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Blurb: Sixteen-year-old Deka lives in fear and anticipation of the blood ceremony that will determine whether she will become a member of her village. Already different from everyone else because of her unnatural intuition, Deka prays for red blood so she can finally feel like she belongs.
But on the day of the ceremony, her blood runs gold, the color of impurity–and Deka knows she will face a consequence worse than death. Then a mysterious woman comes to her with a choice: stay in the village and submit to her fate, or leave to fight for the emperor in an army of girls just like her. They are called alaki–near-immortals with rare gifts. And they are the only ones who can stop the empire’s greatest threat.
Knowing the dangers that lie ahead yet yearning for acceptance, Deka decides to leave the only life she’s ever known. But as she journeys to the capital to train for the biggest battle of her life, she will discover that the great walled city holds many surprises. Nothing and no one are quite what they seem to be–not even Deka herself.
From the enthralling cover to the writing style, The Gilded Ones, an easy read, was undoubetedly one of the most anticipated February releases. The book lies at the intersection of race, feminism and young adult fantasy; making it one of the more unique books in the genre that you may pick up this month . The African-inspired setting warmed my spirit and I was drawn in by the heroine’s (Deka) fight for survival in a world that wasn’t always kind to her.
The damaging impact of patriarchy and misogyny are quickly established in the book. Whether it was the male priests sentencing them to death or physical and sexual assualt, men justified their abuse of the Alaki because they viewed them as impure and inferior. The Gilded Ones was not afraid to explore the cruelty that can exist in a world where women have little choice.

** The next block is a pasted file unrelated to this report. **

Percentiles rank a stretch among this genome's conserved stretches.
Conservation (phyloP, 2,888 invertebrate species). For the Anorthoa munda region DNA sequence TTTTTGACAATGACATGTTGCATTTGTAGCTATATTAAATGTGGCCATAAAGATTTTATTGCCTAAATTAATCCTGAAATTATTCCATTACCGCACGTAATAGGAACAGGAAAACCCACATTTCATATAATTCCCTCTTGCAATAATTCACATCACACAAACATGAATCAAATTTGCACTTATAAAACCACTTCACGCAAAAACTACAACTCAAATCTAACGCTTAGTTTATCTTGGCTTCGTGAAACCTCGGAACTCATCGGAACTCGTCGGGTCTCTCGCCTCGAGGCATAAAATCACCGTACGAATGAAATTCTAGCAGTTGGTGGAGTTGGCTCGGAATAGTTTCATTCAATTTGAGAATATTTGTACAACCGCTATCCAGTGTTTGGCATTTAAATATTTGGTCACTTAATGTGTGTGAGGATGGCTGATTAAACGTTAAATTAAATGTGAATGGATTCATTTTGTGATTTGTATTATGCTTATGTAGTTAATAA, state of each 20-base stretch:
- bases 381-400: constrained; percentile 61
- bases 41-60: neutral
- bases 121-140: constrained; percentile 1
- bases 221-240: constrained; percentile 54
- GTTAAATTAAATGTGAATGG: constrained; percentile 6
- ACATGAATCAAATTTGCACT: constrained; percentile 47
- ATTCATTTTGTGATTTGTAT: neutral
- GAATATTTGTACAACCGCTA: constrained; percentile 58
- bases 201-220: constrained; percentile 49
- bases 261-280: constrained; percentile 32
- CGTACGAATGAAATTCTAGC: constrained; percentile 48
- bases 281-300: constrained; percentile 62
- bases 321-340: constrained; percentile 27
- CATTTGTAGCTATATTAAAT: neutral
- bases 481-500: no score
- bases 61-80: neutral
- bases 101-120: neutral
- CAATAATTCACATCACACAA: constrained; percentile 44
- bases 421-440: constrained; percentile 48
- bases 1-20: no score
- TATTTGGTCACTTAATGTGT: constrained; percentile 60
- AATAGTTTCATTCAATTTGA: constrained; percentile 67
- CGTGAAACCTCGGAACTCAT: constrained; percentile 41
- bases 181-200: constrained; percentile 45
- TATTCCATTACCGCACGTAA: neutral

Is “history is written by the victors”? In the Gilded Ones, it is. We learn that much of what we were told about the 4 women who ruled was false. Lies and the confusion of history were used as a tool by rulers to maintain power.
Is “history is written by the victors”? In the Gilded Ones it is. We learn that much of what we were told about the 4 women who ruled was false. Lies and the manipulation of history were used as tools by rulers to maintain power.
Unfortunately, about 70% into the book it began to lose steam. The hype I felt in the initial portion started to wane. I never felt like our heroine and her friends were in any real danger and as such the twist that occurred towards the end of the book and resulting battle fell flat for me.
I did, however, enjoy the friendships among the Alaki and appreciated the exploration of finding your destiny and fighting for your place in the world.
While I was ultimately let down by the ending, I think The Gilded Ones is a good addition for persons looking to read more diverse YA fantasy.